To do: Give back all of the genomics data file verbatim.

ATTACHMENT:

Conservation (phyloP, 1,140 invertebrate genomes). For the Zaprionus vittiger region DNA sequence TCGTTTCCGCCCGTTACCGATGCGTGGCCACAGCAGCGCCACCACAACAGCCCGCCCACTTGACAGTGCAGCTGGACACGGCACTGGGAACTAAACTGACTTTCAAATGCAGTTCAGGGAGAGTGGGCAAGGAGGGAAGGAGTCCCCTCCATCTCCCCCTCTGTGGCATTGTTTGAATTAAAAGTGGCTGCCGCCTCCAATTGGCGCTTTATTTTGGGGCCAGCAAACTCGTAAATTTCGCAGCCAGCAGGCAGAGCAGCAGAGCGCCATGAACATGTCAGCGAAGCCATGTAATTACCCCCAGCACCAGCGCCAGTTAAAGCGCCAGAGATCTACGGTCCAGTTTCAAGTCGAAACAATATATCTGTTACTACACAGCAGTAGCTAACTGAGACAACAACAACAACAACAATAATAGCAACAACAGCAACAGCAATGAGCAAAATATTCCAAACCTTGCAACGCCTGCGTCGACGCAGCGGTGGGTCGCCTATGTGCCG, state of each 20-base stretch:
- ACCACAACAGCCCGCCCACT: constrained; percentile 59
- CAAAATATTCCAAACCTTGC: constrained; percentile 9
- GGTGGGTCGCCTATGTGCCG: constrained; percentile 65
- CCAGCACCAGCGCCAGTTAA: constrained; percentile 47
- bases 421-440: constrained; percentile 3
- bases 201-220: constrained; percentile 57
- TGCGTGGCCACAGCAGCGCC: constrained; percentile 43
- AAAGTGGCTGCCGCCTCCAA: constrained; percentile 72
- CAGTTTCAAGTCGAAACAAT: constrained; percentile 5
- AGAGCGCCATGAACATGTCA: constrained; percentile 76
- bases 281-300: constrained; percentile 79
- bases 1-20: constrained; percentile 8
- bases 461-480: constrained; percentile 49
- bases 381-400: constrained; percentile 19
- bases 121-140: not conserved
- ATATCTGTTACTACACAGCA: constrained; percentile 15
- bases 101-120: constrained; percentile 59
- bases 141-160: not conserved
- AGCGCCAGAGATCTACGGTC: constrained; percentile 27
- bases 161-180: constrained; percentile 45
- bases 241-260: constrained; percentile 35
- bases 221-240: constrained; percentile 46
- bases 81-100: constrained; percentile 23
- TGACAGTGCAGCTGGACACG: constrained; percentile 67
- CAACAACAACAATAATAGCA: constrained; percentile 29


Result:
Conservation (phyloP, 1,140 invertebrate genomes). For the Zaprionus vittiger region DNA sequence TCGTTTCCGCCCGTTACCGATGCGTGGCCACAGCAGCGCCACCACAACAGCCCGCCCACTTGACAGTGCAGCTGGACACGGCACTGGGAACTAAACTGACTTTCAAATGCAGTTCAGGGAGAGTGGGCAAGGAGGGAAGGAGTCCCCTCCATCTCCCCCTCTGTGGCATTGTTTGAATTAAAAGTGGCTGCCGCCTCCAATTGGCGCTTTATTTTGGGGCCAGCAAACTCGTAAATTTCGCAGCCAGCAGGCAGAGCAGCAGAGCGCCATGAACATGTCAGCGAAGCCATGTAATTACCCCCAGCACCAGCGCCAGTTAAAGCGCCAGAGATCTACGGTCCAGTTTCAAGTCGAAACAATATATCTGTTACTACACAGCAGTAGCTAACTGAGACAACAACAACAACAACAATAATAGCAACAACAGCAACAGCAATGAGCAAAATATTCCAAACCTTGCAACGCCTGCGTCGACGCAGCGGTGGGTCGCCTATGTGCCG, state of each 20-base stretch:
- ACCACAACAGCCCGCCCACT: constrained; percentile 59
- CAAAATATTCCAAACCTTGC: constrained; percentile 9
- GGTGGGTCGCCTATGTGCCG: constrained; percentile 65
- CCAGCACCAGCGCCAGTTAA: constrained; percentile 47
- bases 421-440: constrained; percentile 3
- bases 201-220: constrained; percentile 57
- TGCGTGGCCACAGCAGCGCC: constrained; percentile 43
- AAAGTGGCTGCCGCCTCCAA: constrained; percentile 72
- CAGTTTCAAGTCGAAACAAT: constrained; percentile 5
- AGAGCGCCATGAACATGTCA: constrained; percentile 76
- bases 281-300: constrained; percentile 79
- bases 1-20: constrained; percentile 8
- bases 461-480: constrained; percentile 49
- bases 381-400: constrained; percentile 19
- bases 121-140: not conserved
- ATATCTGTTACTACACAGCA: constrained; percentile 15
- bases 101-120: constrained; percentile 59
- bases 141-160: not conserved
- AGCGCCAGAGATCTACGGTC: constrained; percentile 27
- bases 161-180: constrained; percentile 45
- bases 241-260: constrained; percentile 35
- bases 221-240: constrained; percentile 46
- bases 81-100: constrained; percentile 23
- TGACAGTGCAGCTGGACACG: constrained; percentile 67
- CAACAACAACAATAATAGCA: constrained; percentile 29